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Case Law Updates on the Environment (CLUE)

Case Law Update Details

Case Title

Friends of the Capital Crescent Trail v. FTA

Case No.

2016 WL 4132188


U.S. District Court - Washington DC






Purple Line

Project Type


Project Description

The Purple Line is a proposed 16.2-mile light rail transit project in Montgomery and Prince George’s Counties in Maryland. The Purple Line would be owned and operated by the Maryland Transit Administration (MTA). The Purple Line would connect at four stations to Metrorail, a heavy-rail subway system that is owned and operated by a separate entity, the Washington Metropolitan Area Transit Authority (WMATA). The FTA and MTA projected that approximately 27% of Purple Line riders would use Metrorail as part of their trip. The agencies prepared an EIS for the project, and FTA issued a ROD on March 19, 2014. The plaintiffs submitted a letter on October 9, 2015, requesting that the agencies prepare an SEIS for the Purple Line for multiple reasons, including Metrorail’s declining ridership and recent safety issues. MTA and FTA responded that an SEIS was not warranted because Metrorail was a separate system and its ridership, safety, and financial issues had no relationship to the environmental impacts of the Purple Line.

Case Summary

Plaintiffs brought a number of NEPA claims against the agencies. In this order, the court considered only the agencies’ decision not to prepare an SEIS based on declining Metrorail ridership and recent safety issues. The court held that the declining ridership and safety issues called the Purple Line ridership forecasts into question and were conditions that warranted an SEIS. The court vacated the ROD and remanded to the agencies for preparation of an SEIS that considered updated ridership projections. The court reserved judgment on all other issues. (In a subsequent decision, issued on November 22, 2016, the court modified its order to allow FTA to determine whether the Metrorail safety and ridership issues required an SEIS.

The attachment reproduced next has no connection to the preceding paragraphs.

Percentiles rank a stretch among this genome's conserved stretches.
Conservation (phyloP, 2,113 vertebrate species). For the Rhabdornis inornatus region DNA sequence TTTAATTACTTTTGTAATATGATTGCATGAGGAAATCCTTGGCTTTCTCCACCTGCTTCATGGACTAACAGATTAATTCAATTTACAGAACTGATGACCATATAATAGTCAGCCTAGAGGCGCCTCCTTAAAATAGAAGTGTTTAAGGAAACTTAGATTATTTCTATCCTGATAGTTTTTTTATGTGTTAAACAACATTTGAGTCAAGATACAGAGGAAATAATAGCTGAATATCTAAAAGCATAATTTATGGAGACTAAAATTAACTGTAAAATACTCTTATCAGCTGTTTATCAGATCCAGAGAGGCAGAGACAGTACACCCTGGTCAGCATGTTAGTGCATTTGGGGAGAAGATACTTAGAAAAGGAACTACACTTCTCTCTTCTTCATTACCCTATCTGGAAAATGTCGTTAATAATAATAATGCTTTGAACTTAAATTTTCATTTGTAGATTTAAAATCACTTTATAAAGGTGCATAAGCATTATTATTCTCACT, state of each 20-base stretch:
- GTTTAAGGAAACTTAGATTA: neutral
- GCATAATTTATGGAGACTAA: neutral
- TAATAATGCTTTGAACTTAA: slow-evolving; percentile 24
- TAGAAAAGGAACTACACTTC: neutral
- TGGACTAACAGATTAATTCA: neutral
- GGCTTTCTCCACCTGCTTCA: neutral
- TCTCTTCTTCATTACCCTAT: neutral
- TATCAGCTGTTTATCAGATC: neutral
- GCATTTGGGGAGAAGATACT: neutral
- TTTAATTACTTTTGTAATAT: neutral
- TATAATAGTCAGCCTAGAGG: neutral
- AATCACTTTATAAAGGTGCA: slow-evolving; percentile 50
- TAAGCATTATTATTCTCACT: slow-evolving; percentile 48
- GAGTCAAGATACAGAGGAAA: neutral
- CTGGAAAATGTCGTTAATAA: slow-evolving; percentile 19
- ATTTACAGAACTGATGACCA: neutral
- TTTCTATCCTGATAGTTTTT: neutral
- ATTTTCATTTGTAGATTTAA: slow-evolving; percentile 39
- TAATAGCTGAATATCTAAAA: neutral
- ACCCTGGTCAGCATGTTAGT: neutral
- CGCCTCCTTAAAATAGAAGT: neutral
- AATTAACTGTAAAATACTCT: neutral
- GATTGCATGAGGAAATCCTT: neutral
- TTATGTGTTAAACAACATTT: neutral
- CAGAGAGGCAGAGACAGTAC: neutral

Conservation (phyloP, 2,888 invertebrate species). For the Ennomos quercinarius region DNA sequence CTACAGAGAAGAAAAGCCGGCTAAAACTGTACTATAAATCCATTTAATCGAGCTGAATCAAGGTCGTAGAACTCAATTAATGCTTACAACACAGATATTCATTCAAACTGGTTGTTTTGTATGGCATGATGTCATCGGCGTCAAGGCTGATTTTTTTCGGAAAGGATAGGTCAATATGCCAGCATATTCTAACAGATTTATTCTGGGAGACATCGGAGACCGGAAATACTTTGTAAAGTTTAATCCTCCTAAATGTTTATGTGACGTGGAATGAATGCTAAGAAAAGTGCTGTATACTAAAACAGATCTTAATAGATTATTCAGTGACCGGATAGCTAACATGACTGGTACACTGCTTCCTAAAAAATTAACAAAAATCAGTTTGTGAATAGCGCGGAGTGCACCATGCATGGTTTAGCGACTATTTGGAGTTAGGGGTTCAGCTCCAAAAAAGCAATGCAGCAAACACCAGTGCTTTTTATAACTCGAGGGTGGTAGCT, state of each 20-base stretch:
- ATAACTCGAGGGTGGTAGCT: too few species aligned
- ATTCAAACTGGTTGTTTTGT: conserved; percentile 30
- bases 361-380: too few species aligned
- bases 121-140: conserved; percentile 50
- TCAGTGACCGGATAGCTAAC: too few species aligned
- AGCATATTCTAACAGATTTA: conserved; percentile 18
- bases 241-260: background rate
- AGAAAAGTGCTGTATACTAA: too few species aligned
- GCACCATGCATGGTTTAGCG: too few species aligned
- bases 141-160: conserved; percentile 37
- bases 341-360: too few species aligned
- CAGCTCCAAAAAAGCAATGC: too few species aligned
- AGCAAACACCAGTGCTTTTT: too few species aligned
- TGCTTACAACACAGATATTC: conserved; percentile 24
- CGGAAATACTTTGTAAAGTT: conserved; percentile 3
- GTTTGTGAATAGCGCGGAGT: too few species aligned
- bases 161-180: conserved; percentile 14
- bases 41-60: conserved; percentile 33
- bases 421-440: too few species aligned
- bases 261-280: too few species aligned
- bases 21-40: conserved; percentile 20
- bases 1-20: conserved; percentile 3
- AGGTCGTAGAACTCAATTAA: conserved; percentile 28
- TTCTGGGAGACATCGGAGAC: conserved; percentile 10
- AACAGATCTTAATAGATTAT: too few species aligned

Key Holdings


Supplementation. In arguing for the agencies to prepare an SEIS, the plaintiffs noted that Metrorail ridership had declined every year since 2009, which was the year after the Draft EIS had been issued.  The plaintiffs also cited recent safety incidents that called into question future Metrorail ridership projections. The court noted that the plaintiffs had raised this concern in their October 2015 letter to FTA, and found that FTA and MTA provided only a “barebones explanation” of their basis for concluding that the Metrorail issues did not require an SEIS.  The court also took notice of “recent extraordinary events involving seemingly endless Metrorail breakdowns and safety issues,” including events that occurred after the date of FTA’s decision not to prepare an SEIS.  The court concluded that the agencies “wholly failed to evaluate the significance” of Metrorail’s declining ridership and recent safety issues. The court explained: “While it is true that WMATA is a distinct entity from MTA, . . . this does not provide a rational basis for defendants’ summary conclusion that a decline in ridership thereon has no effect on the Purple Line, given that the previous projections estimated over one quarter of Purple Line riders would use the WMATA Metrorail as part of their trip.”  The court held that an SEIS was required because changed conditions since the initial EIS provided a “seriously different picture” of the project’s environmental impacts. (In a November 22, 2016 decision, the court modified this order to give FTA an opportunity to determine whether the Metrorail safety and ridership issues require an SEIS.)

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